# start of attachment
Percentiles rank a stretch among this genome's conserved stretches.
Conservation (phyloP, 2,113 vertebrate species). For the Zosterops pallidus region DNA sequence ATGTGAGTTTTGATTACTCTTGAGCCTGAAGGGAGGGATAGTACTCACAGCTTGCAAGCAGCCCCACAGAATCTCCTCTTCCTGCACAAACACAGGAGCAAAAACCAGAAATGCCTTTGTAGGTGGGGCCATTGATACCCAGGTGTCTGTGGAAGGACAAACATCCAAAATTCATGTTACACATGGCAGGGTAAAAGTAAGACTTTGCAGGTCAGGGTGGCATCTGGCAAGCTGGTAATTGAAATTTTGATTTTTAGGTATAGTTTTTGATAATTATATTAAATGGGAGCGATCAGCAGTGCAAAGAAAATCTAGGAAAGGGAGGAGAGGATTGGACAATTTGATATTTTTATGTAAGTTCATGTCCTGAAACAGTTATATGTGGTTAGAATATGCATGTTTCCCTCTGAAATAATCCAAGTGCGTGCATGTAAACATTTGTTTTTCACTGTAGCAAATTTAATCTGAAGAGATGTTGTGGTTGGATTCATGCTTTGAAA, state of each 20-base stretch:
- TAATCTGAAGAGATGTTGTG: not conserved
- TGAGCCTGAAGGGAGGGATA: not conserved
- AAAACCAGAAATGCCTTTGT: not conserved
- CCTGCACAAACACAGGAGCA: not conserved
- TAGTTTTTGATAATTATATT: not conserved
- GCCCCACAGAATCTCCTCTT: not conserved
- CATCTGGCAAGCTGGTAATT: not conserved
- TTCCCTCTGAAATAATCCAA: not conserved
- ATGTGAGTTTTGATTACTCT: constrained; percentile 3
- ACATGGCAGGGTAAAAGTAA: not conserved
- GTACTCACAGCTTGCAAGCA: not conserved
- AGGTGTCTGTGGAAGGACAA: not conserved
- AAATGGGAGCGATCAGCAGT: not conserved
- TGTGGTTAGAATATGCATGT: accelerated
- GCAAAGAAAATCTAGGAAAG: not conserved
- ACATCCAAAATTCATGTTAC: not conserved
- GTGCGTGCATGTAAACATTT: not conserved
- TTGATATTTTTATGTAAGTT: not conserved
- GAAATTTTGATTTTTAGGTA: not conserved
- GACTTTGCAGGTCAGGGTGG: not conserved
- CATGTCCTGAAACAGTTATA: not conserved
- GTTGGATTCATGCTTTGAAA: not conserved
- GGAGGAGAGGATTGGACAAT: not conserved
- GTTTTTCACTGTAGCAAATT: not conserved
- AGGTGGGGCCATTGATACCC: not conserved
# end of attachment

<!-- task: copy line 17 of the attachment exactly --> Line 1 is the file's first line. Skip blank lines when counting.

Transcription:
- GCAAAGAAAATCTAGGAAAG: not conserved